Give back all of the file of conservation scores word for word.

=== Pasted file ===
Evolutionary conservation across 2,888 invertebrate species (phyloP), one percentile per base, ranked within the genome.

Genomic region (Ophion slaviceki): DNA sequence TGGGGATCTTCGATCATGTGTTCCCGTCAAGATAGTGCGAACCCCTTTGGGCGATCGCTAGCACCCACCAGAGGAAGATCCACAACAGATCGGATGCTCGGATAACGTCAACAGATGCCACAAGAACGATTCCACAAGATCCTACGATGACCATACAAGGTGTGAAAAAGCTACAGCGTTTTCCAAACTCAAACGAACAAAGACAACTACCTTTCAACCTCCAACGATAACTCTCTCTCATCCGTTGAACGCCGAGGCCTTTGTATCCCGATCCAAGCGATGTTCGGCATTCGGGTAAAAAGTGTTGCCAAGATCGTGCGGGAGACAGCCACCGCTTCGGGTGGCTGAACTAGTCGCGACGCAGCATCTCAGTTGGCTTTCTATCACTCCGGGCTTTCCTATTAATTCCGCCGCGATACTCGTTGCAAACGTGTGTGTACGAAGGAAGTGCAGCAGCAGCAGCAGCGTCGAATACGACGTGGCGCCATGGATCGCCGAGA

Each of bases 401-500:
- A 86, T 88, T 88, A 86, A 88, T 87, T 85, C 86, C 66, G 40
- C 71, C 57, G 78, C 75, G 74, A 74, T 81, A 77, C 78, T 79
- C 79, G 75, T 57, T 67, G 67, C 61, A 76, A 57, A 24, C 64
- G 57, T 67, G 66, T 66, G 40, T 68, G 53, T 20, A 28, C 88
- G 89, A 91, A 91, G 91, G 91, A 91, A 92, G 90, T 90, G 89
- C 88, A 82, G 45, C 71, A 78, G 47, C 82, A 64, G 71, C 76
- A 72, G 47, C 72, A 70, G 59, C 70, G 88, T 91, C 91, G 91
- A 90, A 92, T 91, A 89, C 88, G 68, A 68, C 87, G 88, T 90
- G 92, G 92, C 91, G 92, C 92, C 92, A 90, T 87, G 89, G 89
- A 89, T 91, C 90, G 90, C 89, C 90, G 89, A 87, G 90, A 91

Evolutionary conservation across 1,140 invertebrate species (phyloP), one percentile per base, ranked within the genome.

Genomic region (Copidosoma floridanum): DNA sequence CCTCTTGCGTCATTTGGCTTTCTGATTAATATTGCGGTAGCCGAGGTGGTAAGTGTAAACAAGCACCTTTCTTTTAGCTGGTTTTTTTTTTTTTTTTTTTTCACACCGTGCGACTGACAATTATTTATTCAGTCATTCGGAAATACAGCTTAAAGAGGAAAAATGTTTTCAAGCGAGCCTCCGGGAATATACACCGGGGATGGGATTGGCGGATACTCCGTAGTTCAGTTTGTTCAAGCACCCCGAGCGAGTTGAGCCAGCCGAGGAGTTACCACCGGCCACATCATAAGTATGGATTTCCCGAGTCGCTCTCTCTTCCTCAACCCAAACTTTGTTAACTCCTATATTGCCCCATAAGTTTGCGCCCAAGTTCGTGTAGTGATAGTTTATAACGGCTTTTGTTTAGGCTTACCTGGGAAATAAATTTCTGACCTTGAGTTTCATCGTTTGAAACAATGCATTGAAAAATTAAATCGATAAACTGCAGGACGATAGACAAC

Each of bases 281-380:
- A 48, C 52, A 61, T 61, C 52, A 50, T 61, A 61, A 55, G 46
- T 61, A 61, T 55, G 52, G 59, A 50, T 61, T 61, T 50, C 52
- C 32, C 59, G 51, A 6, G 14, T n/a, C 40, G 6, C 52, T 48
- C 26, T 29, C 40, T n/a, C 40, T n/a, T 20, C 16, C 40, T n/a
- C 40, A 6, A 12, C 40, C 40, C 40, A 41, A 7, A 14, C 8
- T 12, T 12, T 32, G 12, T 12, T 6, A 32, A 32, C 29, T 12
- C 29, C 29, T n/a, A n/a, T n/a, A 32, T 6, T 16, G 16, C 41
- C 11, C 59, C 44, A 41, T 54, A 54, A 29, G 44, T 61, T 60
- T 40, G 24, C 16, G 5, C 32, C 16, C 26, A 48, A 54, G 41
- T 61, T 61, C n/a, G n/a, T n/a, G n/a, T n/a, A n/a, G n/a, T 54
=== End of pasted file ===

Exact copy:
Evolutionary conservation across 2,888 invertebrate species (phyloP), one percentile per base, ranked within the genome.

Genomic region (Ophion slaviceki): DNA sequence TGGGGATCTTCGATCATGTGTTCCCGTCAAGATAGTGCGAACCCCTTTGGGCGATCGCTAGCACCCACCAGAGGAAGATCCACAACAGATCGGATGCTCGGATAACGTCAACAGATGCCACAAGAACGATTCCACAAGATCCTACGATGACCATACAAGGTGTGAAAAAGCTACAGCGTTTTCCAAACTCAAACGAACAAAGACAACTACCTTTCAACCTCCAACGATAACTCTCTCTCATCCGTTGAACGCCGAGGCCTTTGTATCCCGATCCAAGCGATGTTCGGCATTCGGGTAAAAAGTGTTGCCAAGATCGTGCGGGAGACAGCCACCGCTTCGGGTGGCTGAACTAGTCGCGACGCAGCATCTCAGTTGGCTTTCTATCACTCCGGGCTTTCCTATTAATTCCGCCGCGATACTCGTTGCAAACGTGTGTGTACGAAGGAAGTGCAGCAGCAGCAGCAGCGTCGAATACGACGTGGCGCCATGGATCGCCGAGA

Each of bases 401-500:
- A 86, T 88, T 88, A 86, A 88, T 87, T 85, C 86, C 66, G 40
- C 71, C 57, G 78, C 75, G 74, A 74, T 81, A 77, C 78, T 79
- C 79, G 75, T 57, T 67, G 67, C 61, A 76, A 57, A 24, C 64
- G 57, T 67, G 66, T 66, G 40, T 68, G 53, T 20, A 28, C 88
- G 89, A 91, A 91, G 91, G 91, A 91, A 92, G 90, T 90, G 89
- C 88, A 82, G 45, C 71, A 78, G 47, C 82, A 64, G 71, C 76
- A 72, G 47, C 72, A 70, G 59, C 70, G 88, T 91, C 91, G 91
- A 90, A 92, T 91, A 89, C 88, G 68, A 68, C 87, G 88, T 90
- G 92, G 92, C 91, G 92, C 92, C 92, A 90, T 87, G 89, G 89
- A 89, T 91, C 90, G 90, C 89, C 90, G 89, A 87, G 90, A 91

Evolutionary conservation across 1,140 invertebrate species (phyloP), one percentile per base, ranked within the genome.

Genomic region (Copidosoma floridanum): DNA sequence CCTCTTGCGTCATTTGGCTTTCTGATTAATATTGCGGTAGCCGAGGTGGTAAGTGTAAACAAGCACCTTTCTTTTAGCTGGTTTTTTTTTTTTTTTTTTTTCACACCGTGCGACTGACAATTATTTATTCAGTCATTCGGAAATACAGCTTAAAGAGGAAAAATGTTTTCAAGCGAGCCTCCGGGAATATACACCGGGGATGGGATTGGCGGATACTCCGTAGTTCAGTTTGTTCAAGCACCCCGAGCGAGTTGAGCCAGCCGAGGAGTTACCACCGGCCACATCATAAGTATGGATTTCCCGAGTCGCTCTCTCTTCCTCAACCCAAACTTTGTTAACTCCTATATTGCCCCATAAGTTTGCGCCCAAGTTCGTGTAGTGATAGTTTATAACGGCTTTTGTTTAGGCTTACCTGGGAAATAAATTTCTGACCTTGAGTTTCATCGTTTGAAACAATGCATTGAAAAATTAAATCGATAAACTGCAGGACGATAGACAAC

Each of bases 281-380:
- A 48, C 52, A 61, T 61, C 52, A 50, T 61, A 61, A 55, G 46
- T 61, A 61, T 55, G 52, G 59, A 50, T 61, T 61, T 50, C 52
- C 32, C 59, G 51, A 6, G 14, T n/a, C 40, G 6, C 52, T 48
- C 26, T 29, C 40, T n/a, C 40, T n/a, T 20, C 16, C 40, T n/a
- C 40, A 6, A 12, C 40, C 40, C 40, A 41, A 7, A 14, C 8
- T 12, T 12, T 32, G 12, T 12, T 6, A 32, A 32, C 29, T 12
- C 29, C 29, T n/a, A n/a, T n/a, A 32, T 6, T 16, G 16, C 41
- C 11, C 59, C 44, A 41, T 54, A 54, A 29, G 44, T 61, T 60
- T 40, G 24, C 16, G 5, C 32, C 16, C 26, A 48, A 54, G 41
- T 61, T 61, C n/a, G n/a, T n/a, G n/a, T n/a, A n/a, G n/a, T 54